• 2018-07
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  • 2020-02
  • Additionally the selection for subcutaneous ICD implant


    Additionally, the selection for subcutaneous ICD implant is based on pre-implant electrographic body surface mapping. The sensing algorithm for this system depends on the surface elecrtrocardiogram (ECG) morphology, specifically the R-and T-wave amplitudes, R/T and R/P ratios, QRS duration and QT interval. A pre-implant screening tool developed by the manufacturer (Boston Scientific Corp., Marlborough, MA, USA) is used in all patients under consideration for this device to select individuals with ECG morphology that offers appropriate signal configuration to satisfy the requirements of the subcutaneous ICD sensing algorithm, which are critical for an appropriate and effective delivery of the ICD implantation therapy [7]. In this article, we report the intramuscular implantation of a subcutaneous ICD device using a left dorsal configuration with an 8-cm-single coil electrode in a patient with pectus excavatum. There were no associated complications with the device implantation or lead positioning, and also the defibrillation threshold testing did not indicate any problem resulting from the abnormal anatomy of the study subject. There is a relatively high rate of wound complications in the Asian population [8]. Therefore, the intramuscular approach for the subcutaneous ICD appears feasible and a safe alternative to the standard subcutaneous placements in thin and active patients. Also, the more dorsal placement of the pulse generator may provide an improved vector toward the shocking coil capturing of the large part of the left ventricle in comparison to the conventional subcutaneous approach.
    Conflict of interest
    Introduction Ventricular tachycardia (VT) secondary to a myocardial infarction can arise from an epicardial substrate and may require treatment with epicardial catheter ablation. However, it has been reported that a percutaneous subxiphoidal pericardial approach is usually challenging in patients with a history of open Cy3 hydrazide surgery due to pericardial adhesions [1–5]. This case report illustrated a successful percutaneous epicardial catheter ablation of a VT arising from the crux of the heart in a patient with prior coronary artery bypass grafting (CABG).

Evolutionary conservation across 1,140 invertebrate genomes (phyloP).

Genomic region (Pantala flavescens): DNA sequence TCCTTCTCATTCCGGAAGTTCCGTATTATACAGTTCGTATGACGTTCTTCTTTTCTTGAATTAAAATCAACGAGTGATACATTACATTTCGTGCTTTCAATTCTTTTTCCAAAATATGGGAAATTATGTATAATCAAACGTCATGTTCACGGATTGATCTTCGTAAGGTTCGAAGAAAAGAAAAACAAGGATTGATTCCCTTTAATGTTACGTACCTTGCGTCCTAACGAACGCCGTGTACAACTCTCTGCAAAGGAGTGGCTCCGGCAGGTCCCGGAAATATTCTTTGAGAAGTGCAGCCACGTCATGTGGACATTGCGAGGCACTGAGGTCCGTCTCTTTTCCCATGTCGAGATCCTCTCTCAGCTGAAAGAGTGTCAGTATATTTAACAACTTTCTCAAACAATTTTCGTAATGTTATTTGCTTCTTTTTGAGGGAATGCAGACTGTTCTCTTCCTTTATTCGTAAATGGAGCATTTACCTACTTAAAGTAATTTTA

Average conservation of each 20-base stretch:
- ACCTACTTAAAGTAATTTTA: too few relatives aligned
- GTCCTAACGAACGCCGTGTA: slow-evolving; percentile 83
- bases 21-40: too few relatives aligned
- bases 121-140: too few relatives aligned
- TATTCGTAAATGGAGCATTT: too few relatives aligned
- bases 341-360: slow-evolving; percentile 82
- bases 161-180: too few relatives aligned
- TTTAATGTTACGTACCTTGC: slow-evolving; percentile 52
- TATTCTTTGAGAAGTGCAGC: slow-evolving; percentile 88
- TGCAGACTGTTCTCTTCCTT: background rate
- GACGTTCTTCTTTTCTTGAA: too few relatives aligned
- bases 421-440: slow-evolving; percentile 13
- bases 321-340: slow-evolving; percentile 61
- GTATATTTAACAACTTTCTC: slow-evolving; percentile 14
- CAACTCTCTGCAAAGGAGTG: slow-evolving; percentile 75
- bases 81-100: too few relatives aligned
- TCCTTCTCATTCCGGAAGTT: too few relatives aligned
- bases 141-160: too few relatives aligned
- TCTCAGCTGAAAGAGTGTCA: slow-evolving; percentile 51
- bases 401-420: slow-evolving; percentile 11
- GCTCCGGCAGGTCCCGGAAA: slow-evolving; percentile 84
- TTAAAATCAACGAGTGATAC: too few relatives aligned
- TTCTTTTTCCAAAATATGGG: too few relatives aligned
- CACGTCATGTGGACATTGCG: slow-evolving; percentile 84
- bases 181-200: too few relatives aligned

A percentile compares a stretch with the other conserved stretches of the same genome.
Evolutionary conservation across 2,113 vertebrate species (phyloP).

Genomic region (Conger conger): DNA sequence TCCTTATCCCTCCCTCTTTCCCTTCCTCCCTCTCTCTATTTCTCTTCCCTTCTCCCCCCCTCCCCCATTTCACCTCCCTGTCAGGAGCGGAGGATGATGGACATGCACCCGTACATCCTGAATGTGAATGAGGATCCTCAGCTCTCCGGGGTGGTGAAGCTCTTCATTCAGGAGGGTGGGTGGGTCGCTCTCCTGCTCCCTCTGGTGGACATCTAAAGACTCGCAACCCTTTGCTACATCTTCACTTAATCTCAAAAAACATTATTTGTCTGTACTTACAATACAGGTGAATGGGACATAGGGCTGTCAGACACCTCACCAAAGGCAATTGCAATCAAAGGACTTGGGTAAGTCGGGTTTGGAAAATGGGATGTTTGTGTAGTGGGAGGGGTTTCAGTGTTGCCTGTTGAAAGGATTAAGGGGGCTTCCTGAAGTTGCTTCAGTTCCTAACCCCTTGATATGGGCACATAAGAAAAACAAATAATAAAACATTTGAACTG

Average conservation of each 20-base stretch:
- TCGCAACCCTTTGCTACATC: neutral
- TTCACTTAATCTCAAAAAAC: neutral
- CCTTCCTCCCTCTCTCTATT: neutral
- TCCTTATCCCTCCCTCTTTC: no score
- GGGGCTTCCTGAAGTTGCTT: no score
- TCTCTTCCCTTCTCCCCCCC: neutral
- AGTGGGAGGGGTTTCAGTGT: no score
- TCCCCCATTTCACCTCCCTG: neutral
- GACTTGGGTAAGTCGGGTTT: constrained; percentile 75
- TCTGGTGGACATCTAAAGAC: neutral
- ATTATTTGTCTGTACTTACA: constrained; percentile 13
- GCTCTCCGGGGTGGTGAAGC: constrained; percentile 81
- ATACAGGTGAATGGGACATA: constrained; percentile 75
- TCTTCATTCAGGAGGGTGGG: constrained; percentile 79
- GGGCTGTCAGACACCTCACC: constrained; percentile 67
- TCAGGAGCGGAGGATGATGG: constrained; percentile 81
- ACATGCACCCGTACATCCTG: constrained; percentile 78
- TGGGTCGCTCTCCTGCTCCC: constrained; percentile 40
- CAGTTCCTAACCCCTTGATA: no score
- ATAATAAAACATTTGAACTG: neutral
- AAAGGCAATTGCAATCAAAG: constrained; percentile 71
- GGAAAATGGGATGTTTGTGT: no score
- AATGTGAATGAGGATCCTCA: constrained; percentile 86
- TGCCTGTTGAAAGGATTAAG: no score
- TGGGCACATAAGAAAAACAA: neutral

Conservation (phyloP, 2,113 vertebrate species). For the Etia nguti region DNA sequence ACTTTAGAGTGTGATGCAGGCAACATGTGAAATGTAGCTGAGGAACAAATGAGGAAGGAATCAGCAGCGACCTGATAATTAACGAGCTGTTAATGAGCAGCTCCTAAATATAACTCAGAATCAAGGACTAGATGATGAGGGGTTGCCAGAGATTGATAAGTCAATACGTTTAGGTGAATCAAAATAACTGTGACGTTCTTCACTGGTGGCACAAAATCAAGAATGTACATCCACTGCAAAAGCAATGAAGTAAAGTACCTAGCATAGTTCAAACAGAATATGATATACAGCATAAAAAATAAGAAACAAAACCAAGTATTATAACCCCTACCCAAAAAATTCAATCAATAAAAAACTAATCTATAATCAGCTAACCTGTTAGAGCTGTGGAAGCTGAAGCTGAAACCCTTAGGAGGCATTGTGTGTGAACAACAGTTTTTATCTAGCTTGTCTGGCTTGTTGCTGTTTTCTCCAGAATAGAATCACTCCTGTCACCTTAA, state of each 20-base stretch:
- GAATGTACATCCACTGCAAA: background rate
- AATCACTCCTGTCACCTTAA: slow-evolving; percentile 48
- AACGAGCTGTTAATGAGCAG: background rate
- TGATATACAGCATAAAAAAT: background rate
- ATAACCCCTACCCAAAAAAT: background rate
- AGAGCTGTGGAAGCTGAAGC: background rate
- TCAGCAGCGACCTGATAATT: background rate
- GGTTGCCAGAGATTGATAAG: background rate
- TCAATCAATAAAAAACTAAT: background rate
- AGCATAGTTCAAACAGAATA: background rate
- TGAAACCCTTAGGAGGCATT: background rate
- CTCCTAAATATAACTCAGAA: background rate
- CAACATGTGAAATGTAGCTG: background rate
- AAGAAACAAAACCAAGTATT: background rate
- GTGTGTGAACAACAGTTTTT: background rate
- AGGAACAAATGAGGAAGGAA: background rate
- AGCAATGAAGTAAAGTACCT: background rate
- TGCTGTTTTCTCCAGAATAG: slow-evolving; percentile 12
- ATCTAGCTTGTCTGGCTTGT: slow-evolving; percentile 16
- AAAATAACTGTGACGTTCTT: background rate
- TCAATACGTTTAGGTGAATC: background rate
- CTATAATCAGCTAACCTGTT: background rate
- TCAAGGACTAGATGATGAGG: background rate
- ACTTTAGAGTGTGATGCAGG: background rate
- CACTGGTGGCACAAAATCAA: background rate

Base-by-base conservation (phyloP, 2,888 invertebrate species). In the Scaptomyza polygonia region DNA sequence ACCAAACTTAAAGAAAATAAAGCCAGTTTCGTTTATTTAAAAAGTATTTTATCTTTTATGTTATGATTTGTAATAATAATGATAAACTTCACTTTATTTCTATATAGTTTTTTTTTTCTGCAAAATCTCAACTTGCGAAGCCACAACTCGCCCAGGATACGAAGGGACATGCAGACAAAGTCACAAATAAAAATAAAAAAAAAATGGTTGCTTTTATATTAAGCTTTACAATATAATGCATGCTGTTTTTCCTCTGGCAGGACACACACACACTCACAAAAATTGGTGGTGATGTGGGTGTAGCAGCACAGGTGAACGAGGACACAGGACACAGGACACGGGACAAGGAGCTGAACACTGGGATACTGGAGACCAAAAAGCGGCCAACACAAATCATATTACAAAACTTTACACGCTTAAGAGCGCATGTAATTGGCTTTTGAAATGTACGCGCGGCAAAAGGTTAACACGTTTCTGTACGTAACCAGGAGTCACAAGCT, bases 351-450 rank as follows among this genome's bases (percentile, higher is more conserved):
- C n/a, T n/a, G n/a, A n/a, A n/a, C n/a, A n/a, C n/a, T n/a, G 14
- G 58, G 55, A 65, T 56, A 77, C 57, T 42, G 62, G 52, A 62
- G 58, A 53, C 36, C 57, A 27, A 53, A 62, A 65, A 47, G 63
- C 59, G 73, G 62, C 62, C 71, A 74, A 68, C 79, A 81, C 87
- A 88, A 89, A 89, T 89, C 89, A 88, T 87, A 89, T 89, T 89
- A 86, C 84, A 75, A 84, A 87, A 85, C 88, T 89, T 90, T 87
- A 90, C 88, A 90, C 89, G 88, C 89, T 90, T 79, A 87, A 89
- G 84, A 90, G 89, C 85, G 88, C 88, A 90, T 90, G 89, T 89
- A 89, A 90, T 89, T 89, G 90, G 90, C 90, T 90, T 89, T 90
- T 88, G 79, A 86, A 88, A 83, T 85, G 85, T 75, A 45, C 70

Case report A clinical VT was induced by extrastimulation from the right ventricle (RV) and exhibited a left bundle branch block and left superior axis QRS morphology with a QS pattern in the inferior leads and a cycle length of 440ms (Fig. 1A). Activation and pace mapping was performed with a 7.5 French, 3.5mm irrigated tip ablation catheter (Navistar ThermoCoolTM, Biosense Webster, Diamond Bar, CA, USA), and no pre-systolic ventricular activation or excellent pace map was observed in the RV, left ventricle (LV), or coronary sinus. A decision was then made to attempt subxiphoidal pericardial access despite a history of CABG. The access was successfully obtained through the inferior approach, but the guidewire could not be advanced beyond the left lateral region (Fig. 1B). Epicardial mapping with the ablation catheter was performed, but it was limited to the LV posterior region presumably due to a pericardial adhesion secondary to the CABG. The epicardial voltage map revealed a large scar in the infero-posterior LV wall (Fig. 2A). During the VT, an early-diastolic potential with an interval to QRS onset of 210ms (48% of the VT cycle length) was recorded within the scar at the crux of the heart (Fig. 2B). Entrainment pacing was performed at this site, resulting in termination of the VT. A distinct and split isolated diastolic potential (IDP) was recorded at this site during a biventricular paced rhythm (Fig. 2C and D). Several irrigated radiofrequency applications targeting the IDPs were delivered, resulting in elimination of those IDPs. A coronary arteriogram was not performed prior to the ablation as both the bypass graft and native coronary artery feeding this area were occluded. Thereafter, the VT became non-inducible. The procedural and fluoroscopic times were 215 and 38min, respectively. No complications occurred. During the one year of follow-up period, the patient has been free of any VT recurrences.